When the documentary about Mt. Carmel native George Beckerman premiered in Nashville on July 12, it received a standing ovation.
Next weekend, at 7:30 p.m. on Aug. 8, the “Rally George” documentary will be airing at Wabash Valley College’s Brubeck Arts Center, and admission is free.
The Prairie Post’s coverage of the documentary’s premiere focused on the director and premiere itself. But, what about the man behind the movie? “Rally George” largely centers around Beckerman’s stint as a rally car driver back in the 1960s through 1980s.
In an interview with the Prairie Post, Beckerman recounted his time as “Rally George.” Beckerman began by describing the birth of his love for cars.
“In the seventh or eighth grade, I started getting interested in cars, which is not unusual for someone that age…”
While most boys during that time were drooling over the rise of the American muscle car, George found himself drawn to cars from the European market.
“… but I was more interested in foreign cars, smaller cars. I would read a lot about them in car magazines, which is all we had at that time.”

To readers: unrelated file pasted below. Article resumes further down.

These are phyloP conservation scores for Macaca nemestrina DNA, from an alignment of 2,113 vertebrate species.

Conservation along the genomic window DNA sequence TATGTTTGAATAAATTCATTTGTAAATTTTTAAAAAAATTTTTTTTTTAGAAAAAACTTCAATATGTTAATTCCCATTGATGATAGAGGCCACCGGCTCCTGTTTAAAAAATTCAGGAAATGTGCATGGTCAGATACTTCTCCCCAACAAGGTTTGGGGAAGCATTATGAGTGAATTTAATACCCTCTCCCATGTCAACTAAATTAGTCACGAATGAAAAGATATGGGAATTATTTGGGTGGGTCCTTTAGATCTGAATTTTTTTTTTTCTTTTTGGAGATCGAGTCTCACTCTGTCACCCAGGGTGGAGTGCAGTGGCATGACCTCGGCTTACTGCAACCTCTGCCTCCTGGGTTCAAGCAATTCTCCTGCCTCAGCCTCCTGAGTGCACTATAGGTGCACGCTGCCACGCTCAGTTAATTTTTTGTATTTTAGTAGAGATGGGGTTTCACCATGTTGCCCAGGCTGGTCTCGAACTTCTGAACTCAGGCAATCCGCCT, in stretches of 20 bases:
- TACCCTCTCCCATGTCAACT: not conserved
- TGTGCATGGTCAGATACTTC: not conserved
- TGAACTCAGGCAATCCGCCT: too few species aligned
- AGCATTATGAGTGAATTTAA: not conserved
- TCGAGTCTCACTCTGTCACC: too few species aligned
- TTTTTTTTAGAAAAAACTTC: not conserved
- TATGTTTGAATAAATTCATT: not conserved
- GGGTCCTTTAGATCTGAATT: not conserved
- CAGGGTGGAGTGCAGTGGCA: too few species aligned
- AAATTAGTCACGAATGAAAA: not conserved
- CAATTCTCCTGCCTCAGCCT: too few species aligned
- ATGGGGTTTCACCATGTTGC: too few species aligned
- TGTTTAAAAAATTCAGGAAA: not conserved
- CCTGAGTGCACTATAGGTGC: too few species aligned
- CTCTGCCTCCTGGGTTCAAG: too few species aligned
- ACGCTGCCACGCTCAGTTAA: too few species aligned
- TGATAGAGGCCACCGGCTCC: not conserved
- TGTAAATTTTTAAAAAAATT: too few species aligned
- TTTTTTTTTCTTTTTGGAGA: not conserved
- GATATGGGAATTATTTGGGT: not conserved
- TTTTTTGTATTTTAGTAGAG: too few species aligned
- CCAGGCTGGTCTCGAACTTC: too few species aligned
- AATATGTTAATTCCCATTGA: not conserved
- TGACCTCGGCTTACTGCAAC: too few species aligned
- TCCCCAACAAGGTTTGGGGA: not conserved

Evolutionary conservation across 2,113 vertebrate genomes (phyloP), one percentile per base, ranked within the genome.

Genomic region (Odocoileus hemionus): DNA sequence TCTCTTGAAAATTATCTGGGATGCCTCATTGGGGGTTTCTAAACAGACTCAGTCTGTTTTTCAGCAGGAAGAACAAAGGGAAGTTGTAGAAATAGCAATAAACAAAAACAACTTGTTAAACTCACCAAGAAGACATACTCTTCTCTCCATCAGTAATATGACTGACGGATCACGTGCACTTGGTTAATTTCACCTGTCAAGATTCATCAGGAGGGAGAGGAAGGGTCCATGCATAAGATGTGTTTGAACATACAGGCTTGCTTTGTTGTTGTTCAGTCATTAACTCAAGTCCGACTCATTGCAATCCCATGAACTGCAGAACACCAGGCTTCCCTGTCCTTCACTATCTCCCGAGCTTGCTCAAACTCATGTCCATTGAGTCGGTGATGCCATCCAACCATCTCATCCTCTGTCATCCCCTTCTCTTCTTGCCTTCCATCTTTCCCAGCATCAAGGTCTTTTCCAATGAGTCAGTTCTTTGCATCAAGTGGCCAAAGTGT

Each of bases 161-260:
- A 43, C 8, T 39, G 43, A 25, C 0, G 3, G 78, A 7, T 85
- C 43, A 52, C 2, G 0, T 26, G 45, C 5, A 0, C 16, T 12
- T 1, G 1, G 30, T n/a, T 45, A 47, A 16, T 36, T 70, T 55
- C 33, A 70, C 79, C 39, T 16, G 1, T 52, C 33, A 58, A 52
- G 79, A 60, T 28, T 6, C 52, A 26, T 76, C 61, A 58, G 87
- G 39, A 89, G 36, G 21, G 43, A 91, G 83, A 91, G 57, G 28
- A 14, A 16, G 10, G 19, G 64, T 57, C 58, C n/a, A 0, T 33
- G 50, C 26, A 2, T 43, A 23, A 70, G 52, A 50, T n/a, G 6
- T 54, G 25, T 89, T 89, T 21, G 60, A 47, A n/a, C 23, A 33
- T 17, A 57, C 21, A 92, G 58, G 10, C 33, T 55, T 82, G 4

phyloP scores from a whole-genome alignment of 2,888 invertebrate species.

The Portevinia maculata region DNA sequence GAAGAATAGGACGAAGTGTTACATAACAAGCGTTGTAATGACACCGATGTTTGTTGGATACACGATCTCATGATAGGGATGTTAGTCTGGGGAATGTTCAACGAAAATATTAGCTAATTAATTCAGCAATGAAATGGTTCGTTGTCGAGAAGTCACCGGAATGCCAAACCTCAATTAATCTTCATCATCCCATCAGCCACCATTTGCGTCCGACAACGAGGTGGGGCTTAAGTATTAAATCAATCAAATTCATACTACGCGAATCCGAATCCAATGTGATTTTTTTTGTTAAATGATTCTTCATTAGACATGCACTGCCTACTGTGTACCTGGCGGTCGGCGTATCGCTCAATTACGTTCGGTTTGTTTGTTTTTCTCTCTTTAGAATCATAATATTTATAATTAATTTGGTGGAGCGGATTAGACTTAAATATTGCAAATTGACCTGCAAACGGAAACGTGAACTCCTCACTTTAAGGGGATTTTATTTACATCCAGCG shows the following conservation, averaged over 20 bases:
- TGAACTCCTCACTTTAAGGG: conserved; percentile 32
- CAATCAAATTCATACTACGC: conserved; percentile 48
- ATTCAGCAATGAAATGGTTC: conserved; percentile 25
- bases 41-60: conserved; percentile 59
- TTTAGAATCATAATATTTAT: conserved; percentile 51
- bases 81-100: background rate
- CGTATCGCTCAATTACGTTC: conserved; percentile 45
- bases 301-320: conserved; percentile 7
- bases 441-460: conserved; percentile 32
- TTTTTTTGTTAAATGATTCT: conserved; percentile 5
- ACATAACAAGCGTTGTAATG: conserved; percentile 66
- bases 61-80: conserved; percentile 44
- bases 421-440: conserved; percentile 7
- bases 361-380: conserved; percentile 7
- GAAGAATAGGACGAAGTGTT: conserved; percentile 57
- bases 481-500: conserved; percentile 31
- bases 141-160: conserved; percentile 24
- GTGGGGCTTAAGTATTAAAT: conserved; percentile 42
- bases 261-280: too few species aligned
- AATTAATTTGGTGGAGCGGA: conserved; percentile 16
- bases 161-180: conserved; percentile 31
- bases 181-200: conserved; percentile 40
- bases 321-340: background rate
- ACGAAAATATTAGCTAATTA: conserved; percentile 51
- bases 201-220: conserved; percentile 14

His interest in cars grew stronger as he got older, especially when he and his wife Doris arrived at college.
“When we got into college at the University of Illinois in Champaign, there was a very active sports car club. So, we started going to their meetings and their events.”
After getting involved in the club, the Beckermans started participating in the rallies it held.
“We ran small club rallies all throughout college, and over the years, we gained experience.”
Once they felt like they had gained enough experience, they started running in larger rallies.
“We did go to a couple of rallies up in Canada during the winter—that was quite the experience.”
The first time Beckerman ran in a Canadian rally he admits that he and his rally partner, Harold Davis of Indiana, had no idea what to expect.
“We were so far in over our heads. The first time we went up, we ran the rally and the second night we got stuck. Then, on the way home, we were driving through central Indiana, and the head gasket blew.”
However, the next time Beckerman rallied in Canada, his wife was his rally partner.
“Doris and I went two years later, and the snow was so bad they cancelled the second night of the rally.”
From 1965 until the early 80s, the Beckermans ran rallies together. And, though their focus was on the rally, the time they spent together during those races was invaluable.
Interested in reading the rest of the story? Check out this week's Prairie Post!